Tuesday, December 22, 2015

Similarity Matrix and mtdna Math (Revesz, 2015)

The conclusions here aren't really new, just another way to get there.

Everyone understands the data is fragmentary and their is bias in the selection of diagnostic remains.  No real surprises, but here its quantified in a way that's a little more stark.

A Computational Model of the Spread of Ancient Human Populations Based on Mitochondrial DNA Samples, Peter Z. Revesz (2015)


  1. I've toyed back and forth with the idea of some sort of connection between Bell Beaker and Minoan. What do you think about that?

    1. I wouldn't suggest an especially close or direct relationship, however there are some genetic questions that may point otherwise (between Western Europe and Crete around this time), and there are other possibilities as well. In order to be brief, I'll draw a straight line between these two points.

      The most promising question is the origin of the Eteocretans themselves. If the Phaistos disc is indeed Oscan-Umbrian (2014 google Dienekes), then this could be one more piece of evidence that Crete was settled by people from the Tyrrhenian Sea in the lead-up to the Sea Peoples epic. Obviously this is long after the Beaker period, however the Tyrrhenian barbarians were certainly heir to the Beaker culture, if not genetically. This could be an explanation for the prevalence of R1b U152 and the H groups in Crete which appear unusually Western European.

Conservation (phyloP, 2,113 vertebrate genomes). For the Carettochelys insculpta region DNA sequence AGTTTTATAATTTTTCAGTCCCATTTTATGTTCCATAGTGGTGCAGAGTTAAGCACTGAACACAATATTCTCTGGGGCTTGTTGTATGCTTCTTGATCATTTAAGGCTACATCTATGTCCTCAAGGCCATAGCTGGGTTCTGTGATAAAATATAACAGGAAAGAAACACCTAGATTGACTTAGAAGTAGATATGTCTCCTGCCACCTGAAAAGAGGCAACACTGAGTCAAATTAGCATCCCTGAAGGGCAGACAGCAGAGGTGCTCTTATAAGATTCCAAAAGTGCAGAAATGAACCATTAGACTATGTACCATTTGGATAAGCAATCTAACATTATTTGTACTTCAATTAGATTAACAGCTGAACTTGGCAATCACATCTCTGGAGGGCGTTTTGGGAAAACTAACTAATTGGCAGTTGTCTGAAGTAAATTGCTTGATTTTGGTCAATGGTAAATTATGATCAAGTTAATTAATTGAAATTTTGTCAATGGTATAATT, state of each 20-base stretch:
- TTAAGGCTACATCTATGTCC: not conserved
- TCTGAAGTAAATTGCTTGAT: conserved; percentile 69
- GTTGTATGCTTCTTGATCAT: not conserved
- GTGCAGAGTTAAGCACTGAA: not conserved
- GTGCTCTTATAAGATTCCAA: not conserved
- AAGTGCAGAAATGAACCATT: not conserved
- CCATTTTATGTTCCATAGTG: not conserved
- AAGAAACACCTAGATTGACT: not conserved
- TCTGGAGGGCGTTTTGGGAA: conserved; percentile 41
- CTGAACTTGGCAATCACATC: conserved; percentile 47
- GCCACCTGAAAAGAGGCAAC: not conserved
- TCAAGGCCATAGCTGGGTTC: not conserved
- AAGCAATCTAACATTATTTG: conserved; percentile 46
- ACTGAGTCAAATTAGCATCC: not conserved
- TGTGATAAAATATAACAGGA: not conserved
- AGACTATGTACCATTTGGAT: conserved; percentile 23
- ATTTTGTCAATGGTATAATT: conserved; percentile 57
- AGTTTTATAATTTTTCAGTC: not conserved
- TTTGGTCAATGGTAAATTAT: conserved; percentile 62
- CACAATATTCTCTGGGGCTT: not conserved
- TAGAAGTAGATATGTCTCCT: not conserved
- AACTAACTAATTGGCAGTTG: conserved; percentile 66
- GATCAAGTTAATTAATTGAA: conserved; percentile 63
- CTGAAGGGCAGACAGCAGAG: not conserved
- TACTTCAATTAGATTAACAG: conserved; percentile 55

It's possible that there was already extensive communication between the two areas going back to the EBA as some stylistic influences and stone wrist guards have been found in Crete.

      The opposite direction it is a little more complicated because the Eastern Mediterranean seems to pulse out influence over a long period of time. Overall, I think the simplest explanation thus far would be an early Sea People colonization.